A handful of staff at the military's principal East Coast intelligence centre have been relocated following a spy scandal involving a junior naval officer.

A senior official in Defence Minister Peter MacKay's office would not say how many people have moved, but said it was done as a precaution.

The Defence Department downplayed the event. 

"As part of a normal and prudent business contingency plan, personnel belonging to elements of HMCS Trinity have been relocated to 12 Wing Shearwater for an undetermined time period as a security precaution," it said in a statement.

The highly-secure Trinity establishment, located behind razor wire at Canadian Forces Base Stadacona in Halifax, has been home to the navy's information gathering effort for years.

It was the office that analysed eavesdropping on Soviet submarines during the Cold War and has since morphed into what the military calls an all-source fusion centre, where data from a variety of military and civilian agencies, including police and border services, is pulled together.

Bedford man charged with passing secrets

Sub-Lt. Jeffrey Delisle, a Bedford man who was assigned to the section last August, has been charged with two counts of breaching the Security of Information Act by allegedly passing secrets to a foreign entity.

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Sub.-Lt. Jeffrey Paul Delisle is escorted from provincial court in Halifax. (Andrew Vaughan/Canadian Press)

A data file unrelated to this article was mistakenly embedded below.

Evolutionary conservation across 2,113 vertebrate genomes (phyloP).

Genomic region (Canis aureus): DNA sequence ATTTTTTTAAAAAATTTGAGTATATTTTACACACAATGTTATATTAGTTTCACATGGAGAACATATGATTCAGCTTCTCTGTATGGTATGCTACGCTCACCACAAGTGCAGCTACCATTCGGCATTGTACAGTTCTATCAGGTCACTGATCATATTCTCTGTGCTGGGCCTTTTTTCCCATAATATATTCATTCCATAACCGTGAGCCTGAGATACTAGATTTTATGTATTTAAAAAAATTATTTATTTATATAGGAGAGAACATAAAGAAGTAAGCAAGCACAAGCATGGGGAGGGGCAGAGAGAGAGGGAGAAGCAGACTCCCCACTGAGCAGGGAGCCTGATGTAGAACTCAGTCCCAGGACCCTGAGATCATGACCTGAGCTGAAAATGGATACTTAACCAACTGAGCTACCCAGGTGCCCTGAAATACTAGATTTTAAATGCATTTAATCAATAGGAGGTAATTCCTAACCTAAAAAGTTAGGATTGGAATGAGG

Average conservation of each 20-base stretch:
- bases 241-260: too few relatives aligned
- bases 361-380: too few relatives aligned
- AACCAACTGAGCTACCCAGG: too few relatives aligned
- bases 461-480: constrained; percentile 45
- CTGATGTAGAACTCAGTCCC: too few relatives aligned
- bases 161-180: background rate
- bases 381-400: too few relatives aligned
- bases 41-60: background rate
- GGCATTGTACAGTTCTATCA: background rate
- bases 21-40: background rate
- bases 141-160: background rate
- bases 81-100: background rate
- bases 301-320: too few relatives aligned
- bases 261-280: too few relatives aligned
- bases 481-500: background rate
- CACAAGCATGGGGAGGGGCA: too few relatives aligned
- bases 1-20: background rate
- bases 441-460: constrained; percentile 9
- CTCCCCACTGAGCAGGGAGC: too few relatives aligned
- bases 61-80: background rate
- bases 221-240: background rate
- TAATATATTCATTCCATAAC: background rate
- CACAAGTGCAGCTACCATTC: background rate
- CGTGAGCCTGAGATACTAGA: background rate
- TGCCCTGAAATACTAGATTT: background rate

National Defence would not say what elements of the office have been shifted to the Dartmouth, N.S. air base. 

A former navy commander called the timing of the move "odd" but refused to speculate on whether it meant some of the base's networks had been compromised, or if it was an attempt to contain the damage.

"It's an information-sharing piece. Obviously, there are some secure networks and stuff you have to put in, but it's not much more than that. Everything is pretty portable," said retired vice-admiral Bruce McLean. 

He said the intelligence centre has expanded over the last few years and could very well be outgrowing its old location.

Delisle gets new lawyer

Meanwhile, the lawyer for a Canadian navy intelligence officer accused of passing information to a foreign entity withdrew from the case Monday. 

Cameron MacKeen told a brief proceeding in Halifax provincial court that he could no longer continue representing Delisle, a court official said.

Reached by phone later in the day, MacKeen declined comment. Delisle has a new lawyer.

Delisle was expected to return to court Wednesday, but a spokesman for the federal Prosecution Service said his next court appearance is now Feb. 28, when a date for a bail hearing will be set. 

Delisle, 40, faces two charges of violating the Security of Information Act that deal with communicating information that could harm Canada's interests.

Court documents say one of the alleged offences happened between July 6, 2007, and Jan. 13, 2012, while the other offence is alleged to have occurred between Jan. 10, 2012, and Jan. 13, 2012.

The Halifax man also faces a breach of trust charge under the Criminal Code, alleged to have taken place between July 6, 2007, and Jan. 13, 2012.

All the offences are alleged to have happened in or near Halifax, or Ottawa and Kingston, Ont.

Powerful position

Up until 2010, Delisle worked for both the Chief of Defence Intelligence and at the Strategic Joint Staff, which oversees virtually every major aspect of the military's domestic and international plans and operations.

He joined the military as a reservist private in 1996 and was posted to the 3 Intelligence Company in Halifax. 

He went on to join the regular forces in 2001, was promoted to sergeant before being accepted at university for two years in Kingston, Ont., as an officer candidate and eventually landed back in Halifax at the army's Atlantic headquarters.

In August of last year, Delisle was posted to Trinity, a highly-secure naval intelligence centre in Halifax.